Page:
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Are there any special rules that apply to the unary & operator?

For example, the code:

#include <iostream>
struct X
{
    X() {}
    void* operator &() { return NULL; }
};
int main()
{
    const X x;
    std::cout << &x << std::endl;
    X y;
    std::cout << &y;
}

produces the output

0xbfbccb33
0

I knew this would compile and run like this because of a discussion I've had here before, but hadn't I known this, I would have expected this to fail to compile, because operator & is not declared const.

So it appears that the compiler generates operator &() const regardless of whether operator &() is overloaded or not. Fine, this makes sense, especially with the sample and output.

The question is where is this behavior detailed in the standard?

I'm not looking for answers that re-iterate what I already stated in the question, so please don't explain how my overloaded operator can't be called on a const object, because I already know that.

share|improve this question
4  
This is C++. I'm sure there's something of a hidden detail, special rule, edge case or something in the standard that's not well-known but Mr Stroustrup found it useful... –  user529758 Oct 22 '12 at 8:07
    
@H2CO3 and that's what I'm looking for :) –  Luchian Grigore Oct 22 '12 at 8:08
    
Sry Luchian. didnt' see the suffix there. It must be covered in both deduction and declaration. I'll go hunting as well. Least I can do considering your the one that pointed out the difference to me =P –  WhozCraig Oct 22 '12 at 8:14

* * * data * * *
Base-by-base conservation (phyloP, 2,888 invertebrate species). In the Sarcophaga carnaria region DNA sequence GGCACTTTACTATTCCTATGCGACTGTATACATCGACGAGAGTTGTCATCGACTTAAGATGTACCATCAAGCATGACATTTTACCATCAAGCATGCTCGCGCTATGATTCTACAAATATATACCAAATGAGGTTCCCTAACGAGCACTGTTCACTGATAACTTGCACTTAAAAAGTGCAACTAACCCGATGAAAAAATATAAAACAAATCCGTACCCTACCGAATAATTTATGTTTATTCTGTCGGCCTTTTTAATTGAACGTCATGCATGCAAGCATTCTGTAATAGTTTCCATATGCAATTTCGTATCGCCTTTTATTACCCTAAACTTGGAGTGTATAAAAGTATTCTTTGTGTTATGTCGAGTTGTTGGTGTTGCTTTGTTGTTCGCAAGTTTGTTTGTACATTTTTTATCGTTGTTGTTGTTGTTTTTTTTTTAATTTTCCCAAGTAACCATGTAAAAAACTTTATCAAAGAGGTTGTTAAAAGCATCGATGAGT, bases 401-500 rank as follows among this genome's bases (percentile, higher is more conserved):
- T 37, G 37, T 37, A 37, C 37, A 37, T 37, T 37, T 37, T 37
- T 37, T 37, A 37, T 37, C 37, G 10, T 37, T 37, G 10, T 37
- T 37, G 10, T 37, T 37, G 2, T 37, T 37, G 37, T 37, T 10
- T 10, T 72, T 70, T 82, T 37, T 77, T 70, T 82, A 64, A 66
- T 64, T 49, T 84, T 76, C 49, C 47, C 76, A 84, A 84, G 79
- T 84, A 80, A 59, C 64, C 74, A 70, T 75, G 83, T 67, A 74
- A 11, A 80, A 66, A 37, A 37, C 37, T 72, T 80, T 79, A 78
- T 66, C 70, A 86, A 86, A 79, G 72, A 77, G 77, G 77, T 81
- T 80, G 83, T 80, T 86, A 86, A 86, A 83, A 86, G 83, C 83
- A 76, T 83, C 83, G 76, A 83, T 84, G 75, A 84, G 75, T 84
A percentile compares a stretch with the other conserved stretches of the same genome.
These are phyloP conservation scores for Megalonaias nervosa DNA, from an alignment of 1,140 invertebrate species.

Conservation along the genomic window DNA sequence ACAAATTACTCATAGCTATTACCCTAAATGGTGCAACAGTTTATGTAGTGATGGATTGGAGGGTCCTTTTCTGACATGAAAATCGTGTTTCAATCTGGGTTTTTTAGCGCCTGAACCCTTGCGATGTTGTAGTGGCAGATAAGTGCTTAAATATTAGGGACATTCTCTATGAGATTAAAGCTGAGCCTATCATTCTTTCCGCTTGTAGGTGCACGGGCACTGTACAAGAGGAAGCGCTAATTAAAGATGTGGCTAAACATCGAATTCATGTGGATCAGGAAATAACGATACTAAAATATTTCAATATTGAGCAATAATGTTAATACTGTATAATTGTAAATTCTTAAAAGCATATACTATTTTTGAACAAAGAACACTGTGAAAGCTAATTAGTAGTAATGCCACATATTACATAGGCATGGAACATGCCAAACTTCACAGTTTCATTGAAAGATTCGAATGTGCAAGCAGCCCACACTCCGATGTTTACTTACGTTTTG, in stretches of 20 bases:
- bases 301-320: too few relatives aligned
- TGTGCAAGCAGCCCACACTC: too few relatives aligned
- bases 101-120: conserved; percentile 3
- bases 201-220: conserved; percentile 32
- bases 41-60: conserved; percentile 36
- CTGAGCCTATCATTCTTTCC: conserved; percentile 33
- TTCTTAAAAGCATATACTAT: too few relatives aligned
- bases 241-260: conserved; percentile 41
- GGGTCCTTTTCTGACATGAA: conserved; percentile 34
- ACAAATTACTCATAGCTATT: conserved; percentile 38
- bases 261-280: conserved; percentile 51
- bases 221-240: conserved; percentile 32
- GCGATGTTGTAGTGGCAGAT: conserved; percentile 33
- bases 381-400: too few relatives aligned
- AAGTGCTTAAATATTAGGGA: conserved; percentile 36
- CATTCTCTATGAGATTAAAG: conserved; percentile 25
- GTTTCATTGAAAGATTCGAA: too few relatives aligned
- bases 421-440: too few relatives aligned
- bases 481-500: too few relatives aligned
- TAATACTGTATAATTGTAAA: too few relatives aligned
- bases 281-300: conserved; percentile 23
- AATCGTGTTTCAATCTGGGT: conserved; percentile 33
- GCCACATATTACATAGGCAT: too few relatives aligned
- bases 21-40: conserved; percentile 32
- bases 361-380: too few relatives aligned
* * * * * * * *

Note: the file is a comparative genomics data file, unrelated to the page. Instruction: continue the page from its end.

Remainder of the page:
@WhozCraig since you weren't gonna ask a question, I did. :P –  Luchian Grigore Oct 22 '12 at 8:15
1  
@J99: there's a conflict there. The author of a class generally doesn't know whether the user of the class "really wants the address of their object", or "wants the logical address of the object". So, either there's a lot of broken code out there using & when it should be using std::addressof / boost::addressof, or else it's wrong to overload operator& at all. Formally it's the former (code relies on & taking the address should document that it must), practically it's the latter (people who pass types with overloaded operator& into that code violate the implicit interface). –  Steve Jessop Oct 22 '12 at 8:28

1 Answer 1

up vote 14 down vote accepted

n3337 13.3.1.2/9

If the operator is the operator ,, the unary operator &, or the operator ->, and there are no viable functions, then the operator is assumed to be the built-in operator and interpreted according to Clause 5.

share|improve this answer
    
I totally concur with this answer. The viability is what comes into question, and I believe that is bound by the implicit object argument to the operator, and is covered a little later in 13.3.1.(4-5). Totally the right answer, sir. +1! –  WhozCraig Oct 22 '12 at 8:32
    
Yup, that's it. Thanks. –  Luchian Grigore Oct 22 '12 at 8:52

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